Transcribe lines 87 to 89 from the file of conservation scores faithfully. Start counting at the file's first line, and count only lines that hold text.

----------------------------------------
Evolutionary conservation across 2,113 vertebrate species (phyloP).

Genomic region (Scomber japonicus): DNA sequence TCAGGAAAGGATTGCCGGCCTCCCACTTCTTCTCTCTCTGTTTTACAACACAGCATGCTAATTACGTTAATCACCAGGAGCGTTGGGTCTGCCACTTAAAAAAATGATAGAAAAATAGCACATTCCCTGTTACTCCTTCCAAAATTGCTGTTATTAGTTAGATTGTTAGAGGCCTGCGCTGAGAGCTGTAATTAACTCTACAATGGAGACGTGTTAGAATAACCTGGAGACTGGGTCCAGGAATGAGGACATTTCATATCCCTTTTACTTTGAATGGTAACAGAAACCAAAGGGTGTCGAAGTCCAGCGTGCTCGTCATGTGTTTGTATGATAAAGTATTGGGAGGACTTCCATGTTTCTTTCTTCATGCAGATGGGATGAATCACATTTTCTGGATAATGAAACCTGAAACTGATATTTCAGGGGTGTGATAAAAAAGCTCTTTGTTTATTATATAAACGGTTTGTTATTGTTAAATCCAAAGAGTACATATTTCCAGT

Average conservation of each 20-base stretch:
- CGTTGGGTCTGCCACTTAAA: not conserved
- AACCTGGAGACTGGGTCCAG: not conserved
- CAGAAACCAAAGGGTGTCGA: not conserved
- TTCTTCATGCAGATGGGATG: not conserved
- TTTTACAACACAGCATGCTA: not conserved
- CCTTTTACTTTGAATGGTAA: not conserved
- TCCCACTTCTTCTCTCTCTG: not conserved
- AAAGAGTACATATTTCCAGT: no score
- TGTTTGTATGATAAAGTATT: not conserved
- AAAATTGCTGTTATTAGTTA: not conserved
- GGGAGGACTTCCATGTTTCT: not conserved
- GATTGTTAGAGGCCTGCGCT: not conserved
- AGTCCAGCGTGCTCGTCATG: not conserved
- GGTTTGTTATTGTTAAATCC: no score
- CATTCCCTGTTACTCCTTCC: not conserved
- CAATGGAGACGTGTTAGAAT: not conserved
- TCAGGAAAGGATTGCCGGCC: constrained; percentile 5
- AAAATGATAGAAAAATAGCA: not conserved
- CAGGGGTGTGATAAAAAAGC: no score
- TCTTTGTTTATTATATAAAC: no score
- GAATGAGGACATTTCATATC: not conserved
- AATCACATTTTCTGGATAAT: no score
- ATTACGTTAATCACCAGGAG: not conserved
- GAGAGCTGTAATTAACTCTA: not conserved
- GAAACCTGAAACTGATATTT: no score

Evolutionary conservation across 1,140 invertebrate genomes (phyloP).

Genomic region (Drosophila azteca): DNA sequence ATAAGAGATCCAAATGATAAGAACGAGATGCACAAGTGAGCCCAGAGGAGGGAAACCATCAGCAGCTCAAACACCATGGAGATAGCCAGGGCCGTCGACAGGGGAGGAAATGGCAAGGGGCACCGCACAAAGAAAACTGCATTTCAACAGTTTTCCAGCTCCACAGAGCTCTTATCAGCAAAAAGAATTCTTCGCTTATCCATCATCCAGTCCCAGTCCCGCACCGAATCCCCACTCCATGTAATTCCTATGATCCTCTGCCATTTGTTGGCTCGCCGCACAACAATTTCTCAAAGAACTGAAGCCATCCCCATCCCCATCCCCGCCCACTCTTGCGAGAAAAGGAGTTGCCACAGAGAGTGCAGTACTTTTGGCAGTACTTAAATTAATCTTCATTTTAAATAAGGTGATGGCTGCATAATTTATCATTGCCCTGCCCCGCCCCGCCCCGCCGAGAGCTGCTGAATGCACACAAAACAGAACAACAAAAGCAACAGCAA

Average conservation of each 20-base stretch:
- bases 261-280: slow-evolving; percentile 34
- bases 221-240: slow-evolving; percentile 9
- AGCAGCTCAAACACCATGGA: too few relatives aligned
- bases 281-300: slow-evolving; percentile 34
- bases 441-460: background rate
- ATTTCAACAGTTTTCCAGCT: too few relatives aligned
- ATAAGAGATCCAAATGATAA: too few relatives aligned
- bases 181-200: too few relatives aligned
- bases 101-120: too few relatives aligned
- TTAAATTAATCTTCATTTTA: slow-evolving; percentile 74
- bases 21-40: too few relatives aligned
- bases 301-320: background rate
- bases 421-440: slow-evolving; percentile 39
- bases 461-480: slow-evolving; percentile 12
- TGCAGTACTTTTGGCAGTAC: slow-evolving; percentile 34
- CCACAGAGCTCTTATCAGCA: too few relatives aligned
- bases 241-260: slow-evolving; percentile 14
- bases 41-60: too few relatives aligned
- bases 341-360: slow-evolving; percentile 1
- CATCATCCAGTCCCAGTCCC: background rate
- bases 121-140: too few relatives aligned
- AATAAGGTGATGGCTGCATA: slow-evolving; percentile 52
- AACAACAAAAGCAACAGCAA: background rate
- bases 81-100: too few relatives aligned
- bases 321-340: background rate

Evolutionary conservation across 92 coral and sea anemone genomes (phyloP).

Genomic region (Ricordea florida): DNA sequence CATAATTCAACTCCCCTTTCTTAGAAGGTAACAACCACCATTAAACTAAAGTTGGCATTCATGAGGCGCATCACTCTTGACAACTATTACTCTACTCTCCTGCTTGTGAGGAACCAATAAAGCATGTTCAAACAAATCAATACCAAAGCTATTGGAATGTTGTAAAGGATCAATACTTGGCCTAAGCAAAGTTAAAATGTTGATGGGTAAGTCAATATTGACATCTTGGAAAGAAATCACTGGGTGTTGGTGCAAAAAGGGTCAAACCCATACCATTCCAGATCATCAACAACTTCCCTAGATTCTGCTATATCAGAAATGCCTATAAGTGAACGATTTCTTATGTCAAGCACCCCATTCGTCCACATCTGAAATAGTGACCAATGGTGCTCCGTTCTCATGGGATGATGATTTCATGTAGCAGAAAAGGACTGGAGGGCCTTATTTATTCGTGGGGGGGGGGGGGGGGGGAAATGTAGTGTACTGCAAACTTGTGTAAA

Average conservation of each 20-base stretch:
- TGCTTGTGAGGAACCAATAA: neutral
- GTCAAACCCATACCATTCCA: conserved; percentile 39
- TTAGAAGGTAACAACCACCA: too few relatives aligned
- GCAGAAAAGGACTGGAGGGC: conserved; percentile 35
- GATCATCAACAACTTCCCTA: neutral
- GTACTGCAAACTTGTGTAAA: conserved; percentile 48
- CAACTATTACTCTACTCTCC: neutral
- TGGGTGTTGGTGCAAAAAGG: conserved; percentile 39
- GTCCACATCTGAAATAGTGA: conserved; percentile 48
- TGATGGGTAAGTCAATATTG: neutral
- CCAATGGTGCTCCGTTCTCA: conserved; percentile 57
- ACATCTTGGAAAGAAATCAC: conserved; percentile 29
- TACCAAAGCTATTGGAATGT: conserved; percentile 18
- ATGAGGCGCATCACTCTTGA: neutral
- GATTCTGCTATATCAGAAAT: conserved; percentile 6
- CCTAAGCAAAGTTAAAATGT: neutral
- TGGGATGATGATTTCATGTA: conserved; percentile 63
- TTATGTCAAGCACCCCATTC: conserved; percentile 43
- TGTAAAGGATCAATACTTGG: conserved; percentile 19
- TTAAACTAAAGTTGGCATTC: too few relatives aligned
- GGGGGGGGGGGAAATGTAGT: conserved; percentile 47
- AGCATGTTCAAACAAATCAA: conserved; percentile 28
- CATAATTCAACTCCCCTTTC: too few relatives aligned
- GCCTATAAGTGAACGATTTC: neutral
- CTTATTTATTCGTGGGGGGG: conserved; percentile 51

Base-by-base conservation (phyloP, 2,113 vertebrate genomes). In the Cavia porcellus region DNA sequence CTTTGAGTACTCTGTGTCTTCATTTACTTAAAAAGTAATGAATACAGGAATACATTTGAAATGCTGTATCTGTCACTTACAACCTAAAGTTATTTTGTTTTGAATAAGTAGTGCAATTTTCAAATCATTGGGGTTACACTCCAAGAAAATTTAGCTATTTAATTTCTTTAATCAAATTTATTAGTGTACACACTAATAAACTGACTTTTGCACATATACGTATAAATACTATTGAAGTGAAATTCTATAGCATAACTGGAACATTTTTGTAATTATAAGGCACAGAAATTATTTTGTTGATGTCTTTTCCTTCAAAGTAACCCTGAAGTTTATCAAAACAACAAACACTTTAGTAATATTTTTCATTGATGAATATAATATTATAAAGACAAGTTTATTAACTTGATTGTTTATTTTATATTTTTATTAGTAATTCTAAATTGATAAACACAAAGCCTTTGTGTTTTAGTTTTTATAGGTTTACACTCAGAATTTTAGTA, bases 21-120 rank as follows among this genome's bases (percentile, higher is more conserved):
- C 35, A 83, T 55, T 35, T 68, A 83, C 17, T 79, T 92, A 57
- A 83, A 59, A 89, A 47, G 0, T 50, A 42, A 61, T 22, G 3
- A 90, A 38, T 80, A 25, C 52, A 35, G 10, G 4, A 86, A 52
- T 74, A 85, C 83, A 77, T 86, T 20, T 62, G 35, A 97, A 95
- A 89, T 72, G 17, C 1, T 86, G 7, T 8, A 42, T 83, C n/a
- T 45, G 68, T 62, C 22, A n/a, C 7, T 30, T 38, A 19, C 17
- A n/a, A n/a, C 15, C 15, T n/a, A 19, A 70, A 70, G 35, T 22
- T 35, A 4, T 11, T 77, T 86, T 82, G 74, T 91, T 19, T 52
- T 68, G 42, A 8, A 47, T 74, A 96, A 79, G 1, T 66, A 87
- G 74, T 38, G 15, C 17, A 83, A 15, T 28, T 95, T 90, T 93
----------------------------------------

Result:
- A 83, A 59, A 89, A 47, G 0, T 50, A 42, A 61, T 22, G 3
- A 90, A 38, T 80, A 25, C 52, A 35, G 10, G 4, A 86, A 52
- T 74, A 85, C 83, A 77, T 86, T 20, T 62, G 35, A 97, A 95